It feels like there’s no enough love in the world to make me feel ok. Which leads back to me. I’m the only one who can fix this. No one else can, even though it feels very nice when they try. In fact, at the moment, it’s the only thing that works—“feeling the love,” so-to-speak. And in that, am I so different from anyone else?

Blondesjon's avatar

In a drunk and disorderly manner.

who can watch The Young and the Restless sober? i’m not a machine.

janbb's avatar

@daloon Wow! Powerful analysis; beautifully written as always.

stranger_in_a_strange_land's avatar

I’m a chain-smoker and drink a bit more than is healthy. I also require Valium to sleep most nights.

nebule's avatar

my addictions are generally to do with taste and filling my insides up…because I feel empty sometimes… but then I am emotionally addictive..I get addicted to people…I’m addicted to the chase of happiness…

JLeslie's avatar

I think my addictions help me avoid things I don’t want to do. Like, as I sit in front of my computer answering Fluther, instead of running some errand. But, also I think I do things that occupy my mind so I don’t think about if I am bored, lonely, or upset. I also seem to gravitate towards doing things that give me positive reinforcement, especially related to my brain or creativitiy. So things like drugs, alcohol, and smoking have never been an issue.

I once read an article on addiction, and one example was about people who have food addictions (but the point of the article was that all addictions are similar) and it made the example of someone walking by a McDonald’s, they think to themselves I am not going to go in and buy a quarterpounder then they might think maybe I will go in and get a salad? Then by the time they are in the restaurant and at the front of the line they are at well, I’ll just get a quarter pounder with small fries and a diet coke, and I will eat really healthy for dinner. Then they eat it all up, and then they spend an hour or more afterwards thinking about how they should not have eaten at McD’s. The point of the articles was this person has now occupied their mind for hours thinking about whether to eat, regretting to eat etc. Time spent not having to think about what they don’t want to do that day, or whatever emotional sadness they have. I find that very interesting. So the food, but even more than the food, the process is like a drug I guess.

I don’t consider myself a very addictive person, but I think we all have some tendencies. If I had to come up with a list of addictions for myself it would be TV, Fluther, Facebook, and food. Because, I probably do those 4 things more than I should.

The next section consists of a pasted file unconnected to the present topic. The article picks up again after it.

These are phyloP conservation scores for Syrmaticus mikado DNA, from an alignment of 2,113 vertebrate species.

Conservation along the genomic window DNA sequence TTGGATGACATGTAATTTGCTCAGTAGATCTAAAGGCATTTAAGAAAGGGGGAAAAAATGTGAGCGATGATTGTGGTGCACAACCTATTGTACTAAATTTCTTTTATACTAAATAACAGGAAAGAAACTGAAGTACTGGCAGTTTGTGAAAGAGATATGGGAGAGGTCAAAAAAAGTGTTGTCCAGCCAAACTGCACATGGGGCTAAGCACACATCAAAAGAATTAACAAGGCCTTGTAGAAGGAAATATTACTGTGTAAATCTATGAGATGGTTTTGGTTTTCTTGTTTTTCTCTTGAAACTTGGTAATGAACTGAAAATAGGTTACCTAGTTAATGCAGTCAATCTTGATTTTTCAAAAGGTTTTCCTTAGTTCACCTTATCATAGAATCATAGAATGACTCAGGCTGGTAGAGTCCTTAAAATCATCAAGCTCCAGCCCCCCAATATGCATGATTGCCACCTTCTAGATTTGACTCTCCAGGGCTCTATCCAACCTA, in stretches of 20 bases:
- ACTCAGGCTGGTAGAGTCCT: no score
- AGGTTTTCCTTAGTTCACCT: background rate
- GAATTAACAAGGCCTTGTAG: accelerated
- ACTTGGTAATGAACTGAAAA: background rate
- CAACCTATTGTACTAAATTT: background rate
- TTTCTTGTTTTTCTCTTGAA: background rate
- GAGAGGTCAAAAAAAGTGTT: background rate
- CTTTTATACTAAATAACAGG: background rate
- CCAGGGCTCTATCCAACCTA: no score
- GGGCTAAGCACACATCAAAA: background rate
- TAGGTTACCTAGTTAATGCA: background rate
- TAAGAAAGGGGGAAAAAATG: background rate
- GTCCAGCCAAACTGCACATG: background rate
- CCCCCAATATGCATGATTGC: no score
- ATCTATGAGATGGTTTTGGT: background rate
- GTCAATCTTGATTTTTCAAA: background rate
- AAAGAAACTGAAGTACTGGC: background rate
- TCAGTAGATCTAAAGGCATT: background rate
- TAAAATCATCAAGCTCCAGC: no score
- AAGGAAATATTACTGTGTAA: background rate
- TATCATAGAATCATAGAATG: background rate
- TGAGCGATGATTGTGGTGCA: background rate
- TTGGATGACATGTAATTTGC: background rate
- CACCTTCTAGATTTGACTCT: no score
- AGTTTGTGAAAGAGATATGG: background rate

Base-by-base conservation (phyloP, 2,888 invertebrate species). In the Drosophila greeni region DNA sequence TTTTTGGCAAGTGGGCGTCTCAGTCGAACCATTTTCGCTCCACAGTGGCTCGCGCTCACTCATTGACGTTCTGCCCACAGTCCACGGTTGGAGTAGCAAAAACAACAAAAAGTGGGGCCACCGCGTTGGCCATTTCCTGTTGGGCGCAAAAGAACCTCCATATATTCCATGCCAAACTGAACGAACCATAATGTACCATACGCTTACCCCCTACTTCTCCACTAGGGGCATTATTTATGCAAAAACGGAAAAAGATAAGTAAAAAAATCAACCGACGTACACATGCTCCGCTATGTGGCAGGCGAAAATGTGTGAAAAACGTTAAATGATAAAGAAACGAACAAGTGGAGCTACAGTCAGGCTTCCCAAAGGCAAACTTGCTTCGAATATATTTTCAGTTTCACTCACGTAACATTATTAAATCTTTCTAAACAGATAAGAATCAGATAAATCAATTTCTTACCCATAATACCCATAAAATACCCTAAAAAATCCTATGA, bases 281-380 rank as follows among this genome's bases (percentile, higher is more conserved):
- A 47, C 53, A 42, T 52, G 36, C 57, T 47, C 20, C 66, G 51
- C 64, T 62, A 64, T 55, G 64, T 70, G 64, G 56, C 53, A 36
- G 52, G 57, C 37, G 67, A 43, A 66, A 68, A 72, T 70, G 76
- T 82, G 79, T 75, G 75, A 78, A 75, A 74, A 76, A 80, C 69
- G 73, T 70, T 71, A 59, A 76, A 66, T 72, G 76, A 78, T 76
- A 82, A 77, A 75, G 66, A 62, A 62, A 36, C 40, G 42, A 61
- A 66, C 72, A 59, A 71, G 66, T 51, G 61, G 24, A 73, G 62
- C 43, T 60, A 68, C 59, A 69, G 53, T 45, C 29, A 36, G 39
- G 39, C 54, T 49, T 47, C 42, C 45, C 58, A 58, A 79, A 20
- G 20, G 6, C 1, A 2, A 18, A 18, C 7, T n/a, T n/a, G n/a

dogkittycat's avatar

My addiction is chocolate, but only around “that time of the month”. Any other time I’m fine, I actually avoid chocolate and sweets. (trying to tone my abs a bit) . I don’t have any real destructive addictions, I crave some things at times but not to an unhealthy extent and I usually resist anyway.

wundayatta's avatar

Are addictions to emotional experiences really addictions? Or are they a medicalization of natural human behavior (as always, a plot by health care providers to get more money).

Cupcake's avatar

Sometimes I eat more than I should… even more than I want, especially when I’m stressed I’m stressed often.
I find a million reasons to not exercise, even though I need it and it feels good.

For me, as bizarre as this may sound, I sometimes feel addicted to avoiding addictions.
– I avoid alcohol, cigarettes and illicit drugs like the plague. I have many addictions and instabilities on both sides of my family and I have a great fear of developing drug/alcohol addictions.
– I avoid caffeine and have never had coffee. I am afraid of being addicted to caffeine.
– I insist on quiet volumes (music, TV, car radio, talking, etc.) out of fear of losing hearing capacity – not quite the same as an addiction… but it eats up brain space.
– Other than Ibuprofen, without which I could not physically move, and occasional migraine medicine, because my migraines don’t go away on their own, I avoid over-the-counter medications because I don’t want to need them.

Actually, it all probably has more to do with trust/abandonment issues than addiction when I think about it… but I’ve typed this much so far that I’ll just hit answer anyway.

kewlguy_exABuser's avatar

Wow, what incredible responses, where do I even begin….as my name creatively describes and if you read in my profile, I too am a ex-addict and still deal with addiction on a daily basis. I am compelled to bare my soul on this question, but the response would be a book, so I will try to condense it somewhat.